Still, perhaps those in charge hoped these little films would offer a tiny glimmer of hope to those who thought the government knew best, or in my case some scary Saturday morning entertainment. The voice-over for these infomercials was supplied by Patrick Allen—-who was also at this time presenting a host of adverts selling timber-framed homes to first-time buyers. Some of his lines from these films were re-recorded and inserted into “Two Tribes” by Frankie Goes to Hollywood notably:

“Mine is the last voice you will ever hear. Do not be alarmed.”

 

Posted by Paul Gallagher | Discussion
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The Russian Revolution in color
10.27.2014
10:47 am

Topics:
History
Politics

Tags:
photography
Lenin
Russian Revolution

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Lenin was a headbanger, quite literally. As a baby he would bang his head repeatedly on the floor. His parents thought little Vladimir Ilyich Ulyanov might injure himself or that his actions suggested something wrong. According to his biographer Robert Service, Lenin was a troublesome child—needy, demanding attention and resentful of his family and other children. He always wanted to be the center of attention and this he later achieved on a grand scale when he turned the events of the Russian Revolution to his advantage, and became head of government of the Russian Soviet Federative Socialist Republic. Lenin had campaigned and encouraged the revolution from afar, from his base in Switzerland, where he spent his days writing manifestoes and political pamphlets and his evenings watching DADAist performances offending the audience at the club Cabaret Voltaire, which left Lenin pondering who was the more revolutionary DADA or himself? The events of 1917 were to answer that.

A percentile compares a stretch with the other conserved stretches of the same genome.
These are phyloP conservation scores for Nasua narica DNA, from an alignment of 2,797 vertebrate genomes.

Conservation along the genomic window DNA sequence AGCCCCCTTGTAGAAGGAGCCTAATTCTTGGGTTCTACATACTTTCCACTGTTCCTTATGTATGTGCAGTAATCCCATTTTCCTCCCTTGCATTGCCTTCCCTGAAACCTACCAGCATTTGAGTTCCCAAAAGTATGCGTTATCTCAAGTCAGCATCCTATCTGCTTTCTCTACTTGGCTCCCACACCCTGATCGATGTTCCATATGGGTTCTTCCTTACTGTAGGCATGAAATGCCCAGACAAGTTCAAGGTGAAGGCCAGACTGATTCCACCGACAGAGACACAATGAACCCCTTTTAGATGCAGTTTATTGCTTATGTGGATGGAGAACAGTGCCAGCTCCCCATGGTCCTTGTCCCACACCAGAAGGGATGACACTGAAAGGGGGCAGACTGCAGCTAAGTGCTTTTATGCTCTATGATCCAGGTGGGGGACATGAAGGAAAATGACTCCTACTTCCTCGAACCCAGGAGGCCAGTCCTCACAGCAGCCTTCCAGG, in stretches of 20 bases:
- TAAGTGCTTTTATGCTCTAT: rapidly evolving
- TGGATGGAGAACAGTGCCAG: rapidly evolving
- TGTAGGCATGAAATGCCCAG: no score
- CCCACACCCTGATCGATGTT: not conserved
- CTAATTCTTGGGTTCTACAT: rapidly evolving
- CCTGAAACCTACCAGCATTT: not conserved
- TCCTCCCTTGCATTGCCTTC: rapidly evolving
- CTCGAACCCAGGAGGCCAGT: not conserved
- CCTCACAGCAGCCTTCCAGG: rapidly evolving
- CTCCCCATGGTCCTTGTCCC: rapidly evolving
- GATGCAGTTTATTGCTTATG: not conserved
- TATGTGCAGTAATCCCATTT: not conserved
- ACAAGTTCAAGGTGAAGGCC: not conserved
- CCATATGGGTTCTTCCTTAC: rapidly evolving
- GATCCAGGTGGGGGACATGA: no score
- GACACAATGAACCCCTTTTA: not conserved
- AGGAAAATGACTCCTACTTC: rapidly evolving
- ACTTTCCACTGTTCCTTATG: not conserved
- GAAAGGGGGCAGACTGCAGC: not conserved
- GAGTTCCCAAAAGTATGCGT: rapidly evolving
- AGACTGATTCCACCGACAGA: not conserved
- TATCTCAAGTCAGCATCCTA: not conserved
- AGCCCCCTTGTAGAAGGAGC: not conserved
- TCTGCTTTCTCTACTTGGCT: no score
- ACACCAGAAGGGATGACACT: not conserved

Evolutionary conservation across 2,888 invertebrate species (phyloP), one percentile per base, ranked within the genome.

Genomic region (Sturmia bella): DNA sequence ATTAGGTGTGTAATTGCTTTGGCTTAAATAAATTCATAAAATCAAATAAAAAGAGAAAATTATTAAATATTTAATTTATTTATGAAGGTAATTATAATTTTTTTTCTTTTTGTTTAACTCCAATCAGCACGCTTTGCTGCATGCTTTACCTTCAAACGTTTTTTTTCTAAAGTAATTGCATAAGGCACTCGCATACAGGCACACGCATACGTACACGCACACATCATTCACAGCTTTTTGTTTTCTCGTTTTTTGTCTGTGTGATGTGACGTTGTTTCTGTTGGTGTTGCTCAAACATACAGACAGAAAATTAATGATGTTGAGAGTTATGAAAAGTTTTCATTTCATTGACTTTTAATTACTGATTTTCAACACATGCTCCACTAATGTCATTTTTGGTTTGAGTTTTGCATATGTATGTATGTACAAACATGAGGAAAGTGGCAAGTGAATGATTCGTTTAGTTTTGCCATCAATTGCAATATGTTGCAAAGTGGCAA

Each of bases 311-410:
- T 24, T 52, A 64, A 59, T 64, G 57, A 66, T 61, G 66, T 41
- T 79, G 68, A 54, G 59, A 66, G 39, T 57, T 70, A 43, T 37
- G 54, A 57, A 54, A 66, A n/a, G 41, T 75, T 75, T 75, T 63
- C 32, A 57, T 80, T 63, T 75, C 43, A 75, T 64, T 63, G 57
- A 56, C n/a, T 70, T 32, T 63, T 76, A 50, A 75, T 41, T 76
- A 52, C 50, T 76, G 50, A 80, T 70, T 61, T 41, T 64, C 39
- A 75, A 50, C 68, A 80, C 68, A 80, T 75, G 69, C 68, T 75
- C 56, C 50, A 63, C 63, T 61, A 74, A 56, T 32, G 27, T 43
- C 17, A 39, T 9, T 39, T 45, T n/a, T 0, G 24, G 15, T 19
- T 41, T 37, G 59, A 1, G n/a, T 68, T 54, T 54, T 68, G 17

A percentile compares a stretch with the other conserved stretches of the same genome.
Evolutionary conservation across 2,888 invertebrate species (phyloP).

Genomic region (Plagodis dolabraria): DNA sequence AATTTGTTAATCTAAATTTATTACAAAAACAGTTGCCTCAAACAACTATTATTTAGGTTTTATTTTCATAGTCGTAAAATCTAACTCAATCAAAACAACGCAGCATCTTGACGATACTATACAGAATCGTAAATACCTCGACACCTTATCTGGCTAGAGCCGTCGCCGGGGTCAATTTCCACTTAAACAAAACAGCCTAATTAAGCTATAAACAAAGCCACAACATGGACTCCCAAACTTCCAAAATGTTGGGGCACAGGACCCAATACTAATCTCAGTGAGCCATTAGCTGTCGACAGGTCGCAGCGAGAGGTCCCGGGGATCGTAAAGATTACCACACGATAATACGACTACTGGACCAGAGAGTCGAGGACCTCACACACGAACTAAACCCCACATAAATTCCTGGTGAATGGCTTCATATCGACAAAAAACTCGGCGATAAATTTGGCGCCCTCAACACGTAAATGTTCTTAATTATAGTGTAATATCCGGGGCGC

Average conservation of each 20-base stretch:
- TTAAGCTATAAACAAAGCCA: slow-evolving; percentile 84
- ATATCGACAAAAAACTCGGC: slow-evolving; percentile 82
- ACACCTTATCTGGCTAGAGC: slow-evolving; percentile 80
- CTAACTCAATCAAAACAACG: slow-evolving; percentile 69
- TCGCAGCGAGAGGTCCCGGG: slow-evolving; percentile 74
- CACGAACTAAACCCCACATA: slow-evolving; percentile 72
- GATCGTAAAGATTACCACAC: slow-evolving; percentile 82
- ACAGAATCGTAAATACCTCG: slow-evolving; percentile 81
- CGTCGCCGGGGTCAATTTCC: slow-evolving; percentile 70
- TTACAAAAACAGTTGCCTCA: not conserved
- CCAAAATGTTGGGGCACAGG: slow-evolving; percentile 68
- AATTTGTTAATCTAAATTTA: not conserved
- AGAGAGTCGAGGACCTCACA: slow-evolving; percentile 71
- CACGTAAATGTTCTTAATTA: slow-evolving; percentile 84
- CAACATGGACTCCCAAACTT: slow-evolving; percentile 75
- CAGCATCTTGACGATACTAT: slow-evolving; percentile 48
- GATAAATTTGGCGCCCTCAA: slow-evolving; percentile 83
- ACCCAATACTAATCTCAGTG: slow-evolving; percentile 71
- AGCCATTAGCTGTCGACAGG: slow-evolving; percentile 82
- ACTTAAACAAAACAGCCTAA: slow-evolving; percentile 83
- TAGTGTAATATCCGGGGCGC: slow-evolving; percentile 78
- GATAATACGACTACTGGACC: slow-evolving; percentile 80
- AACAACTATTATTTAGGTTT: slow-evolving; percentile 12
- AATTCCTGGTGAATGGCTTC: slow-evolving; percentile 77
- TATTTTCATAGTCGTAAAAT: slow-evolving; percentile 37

These color images were uncovered by Russian-born photographer Anton Orlov when he was asked to clear out storage crates in the basement of a home in California. In amongst the personal items and assorted junk were hundreds of hand-colored glass slides taken by an American pastor named John Wells Rahill during the Russian Revolution of 1917.